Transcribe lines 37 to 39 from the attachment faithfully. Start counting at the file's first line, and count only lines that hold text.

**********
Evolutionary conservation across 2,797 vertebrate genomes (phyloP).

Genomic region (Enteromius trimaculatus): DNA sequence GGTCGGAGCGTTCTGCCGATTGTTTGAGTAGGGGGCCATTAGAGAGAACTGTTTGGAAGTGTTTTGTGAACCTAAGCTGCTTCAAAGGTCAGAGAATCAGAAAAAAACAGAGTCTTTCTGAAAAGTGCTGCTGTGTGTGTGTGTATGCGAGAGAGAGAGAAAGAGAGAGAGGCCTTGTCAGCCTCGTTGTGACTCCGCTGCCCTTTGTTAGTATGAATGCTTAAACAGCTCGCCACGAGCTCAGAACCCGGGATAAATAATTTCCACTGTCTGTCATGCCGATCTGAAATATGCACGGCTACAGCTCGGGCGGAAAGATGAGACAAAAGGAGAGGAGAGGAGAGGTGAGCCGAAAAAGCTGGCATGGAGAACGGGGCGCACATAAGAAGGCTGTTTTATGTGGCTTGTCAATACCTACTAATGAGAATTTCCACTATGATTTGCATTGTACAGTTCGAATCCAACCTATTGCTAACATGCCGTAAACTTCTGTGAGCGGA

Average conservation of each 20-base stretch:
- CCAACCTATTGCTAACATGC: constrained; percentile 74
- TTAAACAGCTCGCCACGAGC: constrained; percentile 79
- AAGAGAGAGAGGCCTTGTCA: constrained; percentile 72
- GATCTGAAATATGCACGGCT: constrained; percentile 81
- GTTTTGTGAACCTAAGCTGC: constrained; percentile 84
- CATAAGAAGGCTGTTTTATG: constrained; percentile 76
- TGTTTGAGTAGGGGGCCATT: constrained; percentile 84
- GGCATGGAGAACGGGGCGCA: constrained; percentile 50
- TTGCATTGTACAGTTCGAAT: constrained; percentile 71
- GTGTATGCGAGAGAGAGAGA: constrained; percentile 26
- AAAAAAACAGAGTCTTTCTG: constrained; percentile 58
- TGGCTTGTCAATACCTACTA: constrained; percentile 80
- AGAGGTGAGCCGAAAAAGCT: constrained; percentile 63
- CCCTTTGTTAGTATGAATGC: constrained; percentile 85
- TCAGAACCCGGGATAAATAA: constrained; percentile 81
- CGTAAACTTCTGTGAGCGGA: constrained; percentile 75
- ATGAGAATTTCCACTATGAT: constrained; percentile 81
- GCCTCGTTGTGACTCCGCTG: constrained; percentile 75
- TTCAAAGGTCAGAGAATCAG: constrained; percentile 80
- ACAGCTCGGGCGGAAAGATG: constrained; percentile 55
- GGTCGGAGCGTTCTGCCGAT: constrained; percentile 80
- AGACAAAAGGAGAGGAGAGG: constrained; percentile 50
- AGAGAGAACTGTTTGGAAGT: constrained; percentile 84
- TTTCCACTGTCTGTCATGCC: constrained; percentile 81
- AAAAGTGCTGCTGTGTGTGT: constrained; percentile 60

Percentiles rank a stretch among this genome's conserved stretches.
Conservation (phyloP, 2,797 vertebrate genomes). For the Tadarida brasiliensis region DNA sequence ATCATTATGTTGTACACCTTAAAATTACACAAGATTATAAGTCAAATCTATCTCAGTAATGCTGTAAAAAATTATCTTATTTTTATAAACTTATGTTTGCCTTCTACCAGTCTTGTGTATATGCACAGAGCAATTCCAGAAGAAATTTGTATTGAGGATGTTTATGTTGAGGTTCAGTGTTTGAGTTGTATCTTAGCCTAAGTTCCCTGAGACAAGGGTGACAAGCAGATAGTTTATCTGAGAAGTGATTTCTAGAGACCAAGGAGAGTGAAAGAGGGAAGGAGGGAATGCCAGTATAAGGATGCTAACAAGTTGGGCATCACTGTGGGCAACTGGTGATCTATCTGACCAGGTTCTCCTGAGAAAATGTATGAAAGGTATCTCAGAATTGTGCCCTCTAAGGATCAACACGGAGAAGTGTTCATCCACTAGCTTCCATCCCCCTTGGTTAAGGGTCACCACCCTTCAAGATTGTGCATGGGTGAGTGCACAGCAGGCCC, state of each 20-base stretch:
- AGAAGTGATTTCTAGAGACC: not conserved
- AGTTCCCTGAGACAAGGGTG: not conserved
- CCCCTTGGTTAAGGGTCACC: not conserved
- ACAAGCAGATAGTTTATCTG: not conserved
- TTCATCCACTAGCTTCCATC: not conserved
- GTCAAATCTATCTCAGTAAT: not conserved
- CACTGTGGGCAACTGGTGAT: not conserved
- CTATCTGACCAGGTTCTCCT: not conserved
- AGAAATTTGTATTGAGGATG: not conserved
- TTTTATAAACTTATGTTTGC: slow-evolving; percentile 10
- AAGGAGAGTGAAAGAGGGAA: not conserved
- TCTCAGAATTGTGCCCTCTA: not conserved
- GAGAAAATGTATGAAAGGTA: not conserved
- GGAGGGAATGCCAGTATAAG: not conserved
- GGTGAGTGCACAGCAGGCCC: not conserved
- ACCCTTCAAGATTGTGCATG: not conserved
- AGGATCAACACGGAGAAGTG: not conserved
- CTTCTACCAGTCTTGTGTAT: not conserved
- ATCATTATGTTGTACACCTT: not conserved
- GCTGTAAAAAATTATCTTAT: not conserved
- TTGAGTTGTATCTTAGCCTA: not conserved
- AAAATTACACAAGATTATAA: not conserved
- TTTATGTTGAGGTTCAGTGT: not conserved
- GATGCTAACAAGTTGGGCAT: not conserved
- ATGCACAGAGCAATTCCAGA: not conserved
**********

- CACTGTGGGCAACTGGTGAT: not conserved
- CTATCTGACCAGGTTCTCCT: not conserved
- AGAAATTTGTATTGAGGATG: not conserved